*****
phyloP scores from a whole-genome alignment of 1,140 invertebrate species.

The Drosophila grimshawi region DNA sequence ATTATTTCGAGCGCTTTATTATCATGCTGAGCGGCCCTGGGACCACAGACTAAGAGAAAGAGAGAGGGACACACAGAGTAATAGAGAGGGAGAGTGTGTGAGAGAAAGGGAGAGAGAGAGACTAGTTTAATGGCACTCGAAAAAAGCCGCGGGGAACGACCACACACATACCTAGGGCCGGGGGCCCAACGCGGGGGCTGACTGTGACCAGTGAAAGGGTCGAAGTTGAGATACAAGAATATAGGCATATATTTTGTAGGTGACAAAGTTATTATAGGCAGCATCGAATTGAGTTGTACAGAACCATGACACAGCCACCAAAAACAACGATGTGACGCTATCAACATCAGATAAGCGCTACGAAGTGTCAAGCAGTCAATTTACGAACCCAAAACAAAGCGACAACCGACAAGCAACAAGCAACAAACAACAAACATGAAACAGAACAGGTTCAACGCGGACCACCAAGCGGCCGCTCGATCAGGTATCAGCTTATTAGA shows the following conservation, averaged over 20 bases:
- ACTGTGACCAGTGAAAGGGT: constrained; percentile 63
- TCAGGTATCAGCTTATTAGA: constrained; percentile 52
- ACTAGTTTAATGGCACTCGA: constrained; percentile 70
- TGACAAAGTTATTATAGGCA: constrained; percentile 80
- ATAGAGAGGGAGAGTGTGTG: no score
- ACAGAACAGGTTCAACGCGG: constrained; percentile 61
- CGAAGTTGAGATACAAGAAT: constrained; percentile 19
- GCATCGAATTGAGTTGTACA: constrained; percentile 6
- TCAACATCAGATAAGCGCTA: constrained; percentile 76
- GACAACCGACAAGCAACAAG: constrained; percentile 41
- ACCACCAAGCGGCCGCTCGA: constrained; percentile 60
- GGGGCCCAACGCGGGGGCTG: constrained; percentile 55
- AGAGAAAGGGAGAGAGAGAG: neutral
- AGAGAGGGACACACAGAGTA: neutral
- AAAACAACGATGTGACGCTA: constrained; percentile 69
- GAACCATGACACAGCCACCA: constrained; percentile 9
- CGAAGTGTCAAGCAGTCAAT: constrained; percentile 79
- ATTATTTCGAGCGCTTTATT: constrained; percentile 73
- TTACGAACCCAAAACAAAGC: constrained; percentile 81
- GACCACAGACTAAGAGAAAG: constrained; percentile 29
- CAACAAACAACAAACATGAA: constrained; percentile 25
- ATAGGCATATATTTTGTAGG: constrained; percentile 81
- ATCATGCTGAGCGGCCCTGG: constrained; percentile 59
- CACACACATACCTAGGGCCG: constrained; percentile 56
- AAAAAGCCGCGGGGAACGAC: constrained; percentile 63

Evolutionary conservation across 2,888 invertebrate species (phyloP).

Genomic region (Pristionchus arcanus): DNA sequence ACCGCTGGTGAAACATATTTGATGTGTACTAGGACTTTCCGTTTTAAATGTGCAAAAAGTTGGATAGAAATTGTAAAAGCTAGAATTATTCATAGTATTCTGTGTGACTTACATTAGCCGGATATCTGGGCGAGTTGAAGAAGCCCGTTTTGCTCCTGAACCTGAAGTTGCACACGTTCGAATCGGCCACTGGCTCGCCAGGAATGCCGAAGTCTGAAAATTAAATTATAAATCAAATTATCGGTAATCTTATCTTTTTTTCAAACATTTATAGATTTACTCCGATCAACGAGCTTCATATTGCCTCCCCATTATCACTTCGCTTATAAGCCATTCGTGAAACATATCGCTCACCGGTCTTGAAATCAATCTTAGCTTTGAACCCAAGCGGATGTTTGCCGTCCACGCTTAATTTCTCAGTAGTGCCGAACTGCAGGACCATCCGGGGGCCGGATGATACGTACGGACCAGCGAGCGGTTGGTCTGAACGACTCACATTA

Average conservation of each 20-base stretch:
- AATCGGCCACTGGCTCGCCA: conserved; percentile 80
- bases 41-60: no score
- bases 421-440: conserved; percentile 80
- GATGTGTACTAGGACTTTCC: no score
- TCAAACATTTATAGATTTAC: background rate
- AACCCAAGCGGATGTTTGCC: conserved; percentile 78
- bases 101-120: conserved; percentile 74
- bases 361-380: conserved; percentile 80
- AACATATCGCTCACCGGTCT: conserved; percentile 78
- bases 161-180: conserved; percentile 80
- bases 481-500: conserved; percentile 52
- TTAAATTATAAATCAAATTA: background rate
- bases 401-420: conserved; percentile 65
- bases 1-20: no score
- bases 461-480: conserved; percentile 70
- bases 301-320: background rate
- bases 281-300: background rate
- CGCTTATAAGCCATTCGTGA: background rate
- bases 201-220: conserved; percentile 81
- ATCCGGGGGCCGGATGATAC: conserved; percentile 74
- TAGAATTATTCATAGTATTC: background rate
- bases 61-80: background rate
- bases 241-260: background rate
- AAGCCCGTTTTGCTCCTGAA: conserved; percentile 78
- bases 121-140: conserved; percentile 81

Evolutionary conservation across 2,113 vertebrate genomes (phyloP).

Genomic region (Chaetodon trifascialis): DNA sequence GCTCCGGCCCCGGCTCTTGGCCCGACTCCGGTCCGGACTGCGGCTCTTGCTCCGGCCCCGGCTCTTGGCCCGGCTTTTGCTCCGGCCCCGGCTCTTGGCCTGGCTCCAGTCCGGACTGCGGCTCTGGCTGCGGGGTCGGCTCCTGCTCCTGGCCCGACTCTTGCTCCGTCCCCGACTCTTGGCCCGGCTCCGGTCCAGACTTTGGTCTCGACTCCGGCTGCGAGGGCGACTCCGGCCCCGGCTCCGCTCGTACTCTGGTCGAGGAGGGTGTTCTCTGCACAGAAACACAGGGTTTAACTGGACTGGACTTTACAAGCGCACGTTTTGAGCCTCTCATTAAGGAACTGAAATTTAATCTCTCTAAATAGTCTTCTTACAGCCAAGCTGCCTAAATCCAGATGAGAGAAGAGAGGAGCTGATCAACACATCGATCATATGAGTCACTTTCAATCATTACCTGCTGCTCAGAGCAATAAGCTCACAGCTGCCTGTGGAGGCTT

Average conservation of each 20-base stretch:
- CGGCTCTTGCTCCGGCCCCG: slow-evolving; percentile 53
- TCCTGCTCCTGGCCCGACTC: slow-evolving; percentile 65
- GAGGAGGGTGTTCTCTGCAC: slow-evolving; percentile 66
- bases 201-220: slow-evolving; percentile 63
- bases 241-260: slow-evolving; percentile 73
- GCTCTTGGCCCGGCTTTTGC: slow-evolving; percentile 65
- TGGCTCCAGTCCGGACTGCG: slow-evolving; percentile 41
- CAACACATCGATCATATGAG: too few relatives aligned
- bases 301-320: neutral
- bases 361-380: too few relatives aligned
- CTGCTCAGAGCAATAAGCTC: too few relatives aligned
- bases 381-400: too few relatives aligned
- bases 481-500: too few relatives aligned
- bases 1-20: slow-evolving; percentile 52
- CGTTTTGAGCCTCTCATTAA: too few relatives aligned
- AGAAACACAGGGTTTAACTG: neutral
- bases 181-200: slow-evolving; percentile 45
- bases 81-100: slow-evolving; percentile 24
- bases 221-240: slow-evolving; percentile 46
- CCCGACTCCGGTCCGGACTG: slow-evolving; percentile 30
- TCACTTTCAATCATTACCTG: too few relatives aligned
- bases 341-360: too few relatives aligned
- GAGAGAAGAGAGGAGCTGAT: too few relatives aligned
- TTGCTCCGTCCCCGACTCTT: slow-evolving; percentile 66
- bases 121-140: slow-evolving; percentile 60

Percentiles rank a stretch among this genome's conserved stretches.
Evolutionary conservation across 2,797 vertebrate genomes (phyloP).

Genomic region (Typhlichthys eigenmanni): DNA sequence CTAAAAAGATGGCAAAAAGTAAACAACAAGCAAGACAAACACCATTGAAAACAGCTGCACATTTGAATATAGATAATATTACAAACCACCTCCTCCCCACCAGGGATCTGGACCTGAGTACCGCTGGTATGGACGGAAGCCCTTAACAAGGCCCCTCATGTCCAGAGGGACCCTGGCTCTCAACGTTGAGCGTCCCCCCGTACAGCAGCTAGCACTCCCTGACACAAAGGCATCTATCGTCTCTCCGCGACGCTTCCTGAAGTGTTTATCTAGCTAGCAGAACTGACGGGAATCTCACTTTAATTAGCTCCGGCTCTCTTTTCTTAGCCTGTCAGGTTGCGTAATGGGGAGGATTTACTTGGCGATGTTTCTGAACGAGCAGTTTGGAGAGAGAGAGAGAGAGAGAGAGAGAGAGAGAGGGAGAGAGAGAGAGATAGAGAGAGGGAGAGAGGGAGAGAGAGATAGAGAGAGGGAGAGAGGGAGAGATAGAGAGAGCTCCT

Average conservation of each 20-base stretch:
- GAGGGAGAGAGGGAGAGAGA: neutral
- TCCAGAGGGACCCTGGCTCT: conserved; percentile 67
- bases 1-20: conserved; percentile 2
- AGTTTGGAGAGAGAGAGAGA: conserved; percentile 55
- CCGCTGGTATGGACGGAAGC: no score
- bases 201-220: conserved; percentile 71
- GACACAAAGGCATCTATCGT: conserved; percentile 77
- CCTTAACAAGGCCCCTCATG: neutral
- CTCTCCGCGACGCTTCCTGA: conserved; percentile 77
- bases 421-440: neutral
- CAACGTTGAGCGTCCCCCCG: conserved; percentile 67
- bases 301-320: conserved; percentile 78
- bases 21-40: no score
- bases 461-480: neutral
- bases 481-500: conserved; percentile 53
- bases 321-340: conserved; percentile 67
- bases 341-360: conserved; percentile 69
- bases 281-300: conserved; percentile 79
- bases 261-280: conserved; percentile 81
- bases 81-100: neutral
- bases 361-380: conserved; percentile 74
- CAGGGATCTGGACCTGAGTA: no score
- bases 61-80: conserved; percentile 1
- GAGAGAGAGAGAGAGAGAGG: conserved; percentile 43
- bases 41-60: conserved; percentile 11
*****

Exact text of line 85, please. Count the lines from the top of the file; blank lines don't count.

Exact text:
Evolutionary conservation across 2,797 vertebrate genomes (phyloP).